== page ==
The Fall Armyworm (Spodoptera frugiperda) is part of the order of Lepidoptera and is the caterpillar life stage of a moth. It is regarded as a pest and can wreak havoc with crops if left to multiply. Its name is derived from its feeding habits. They will eat everything in an area and once the food supply is exhausted the entire “army” will move to the next available food source.
The armyworm’s diet consists mainly of grasses and small grain crops. An infestation is hard to detect as the caterpillars migrate to new feeding areas in the cool of the night. When the caterpillars near maturity, they can lay waste to an entire crop in a few days.
In the United States, the western regions of New York State have been experiencing their own outbreak of armyworms around May 2012. While the infestation remains fairly localized, it has had a significant impact on local agriculture and farming. Armyworms spread in great numbers to Illinois, Tennessee, Kentucky and Montana in the fall of 2012. Rep. Kathleen C. Hochul, D-Hamburg, announced Wednesday 03 Oct 2012 that the U.S. Department of Agriculture has designated all seven counties in her 26th Congressional District as natural disaster areas due to the extensive damage caused earlier this year by army worms.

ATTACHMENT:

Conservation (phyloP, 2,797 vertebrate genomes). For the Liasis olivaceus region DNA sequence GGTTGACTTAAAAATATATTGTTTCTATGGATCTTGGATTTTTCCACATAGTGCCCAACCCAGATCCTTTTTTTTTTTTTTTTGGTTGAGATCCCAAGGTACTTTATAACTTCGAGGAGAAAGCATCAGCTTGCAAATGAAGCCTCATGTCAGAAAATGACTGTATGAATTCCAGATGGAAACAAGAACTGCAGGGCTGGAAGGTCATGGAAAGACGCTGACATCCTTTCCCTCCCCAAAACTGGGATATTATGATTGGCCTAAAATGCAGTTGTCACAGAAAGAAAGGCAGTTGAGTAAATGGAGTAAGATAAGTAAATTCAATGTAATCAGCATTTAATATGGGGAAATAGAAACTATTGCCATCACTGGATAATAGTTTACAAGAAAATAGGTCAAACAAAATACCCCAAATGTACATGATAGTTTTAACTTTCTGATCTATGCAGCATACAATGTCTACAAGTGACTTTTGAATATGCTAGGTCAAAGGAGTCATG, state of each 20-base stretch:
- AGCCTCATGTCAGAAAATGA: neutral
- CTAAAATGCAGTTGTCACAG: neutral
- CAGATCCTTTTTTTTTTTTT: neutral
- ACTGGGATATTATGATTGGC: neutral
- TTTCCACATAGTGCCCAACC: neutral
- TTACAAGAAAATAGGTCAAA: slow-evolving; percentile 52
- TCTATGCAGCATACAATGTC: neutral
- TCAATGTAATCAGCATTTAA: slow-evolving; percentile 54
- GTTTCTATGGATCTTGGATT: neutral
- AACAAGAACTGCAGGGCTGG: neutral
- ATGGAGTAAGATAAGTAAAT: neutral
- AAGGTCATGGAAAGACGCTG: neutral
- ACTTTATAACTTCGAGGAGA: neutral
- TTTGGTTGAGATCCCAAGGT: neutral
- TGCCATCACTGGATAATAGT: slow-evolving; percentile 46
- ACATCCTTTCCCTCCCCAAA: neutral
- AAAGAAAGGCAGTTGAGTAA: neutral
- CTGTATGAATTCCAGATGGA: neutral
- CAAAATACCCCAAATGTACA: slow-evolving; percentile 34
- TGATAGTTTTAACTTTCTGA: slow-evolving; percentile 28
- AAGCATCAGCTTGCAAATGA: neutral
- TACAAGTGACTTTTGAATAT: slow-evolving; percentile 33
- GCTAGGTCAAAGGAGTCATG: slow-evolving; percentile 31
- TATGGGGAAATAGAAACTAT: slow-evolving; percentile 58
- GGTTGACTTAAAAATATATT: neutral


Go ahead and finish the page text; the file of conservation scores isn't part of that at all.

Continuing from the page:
The district includes Erie, Niagara, Genesee, Orleans, Livingston, Monroe and Wyoming counties.
The early arrival of warm weather last spring was blamed for the appearance of an unusually high number of army worms. Ordinarily, they arrive later in the season, when more of their natural predators are present.
“Farms seeking assistance will now be eligible for emergency loans to help them recover and keep their businesses viable,” Hochul said. For information, farmers should contact their local Farm Services Agency office or Cornell Cooperative Extension.
Recently, it has been reported that 10% of China’s corn crop is suffering from Army worm infestation.
HOW TO GET RID OF THEM.
I found this simple link here. It has information and this easy graphic How-To.
Control Armyworms in Grass
Look for early signs of armyworm damage. Because they feed at night, you may not see the caterpillars right away. The earlier you treat the problem, the easier it is to control and less damage a lawn will sustain.
- An increase of the number of birds in your yard may be an indication of armyworms. Birds eat the caterpillars, but usually do not eat enough of them to keep the infestation under control.
- Brown spots on your lawn are often the first sign that you have an armyworm problem.
Mow the grass short and then water it well to move the caterpillars out of the thatch.
Spray the grass heavily with a liquid insecticide following manufacturer directions. Granular insecticides are generally less effective against armyworms than the liquid ones.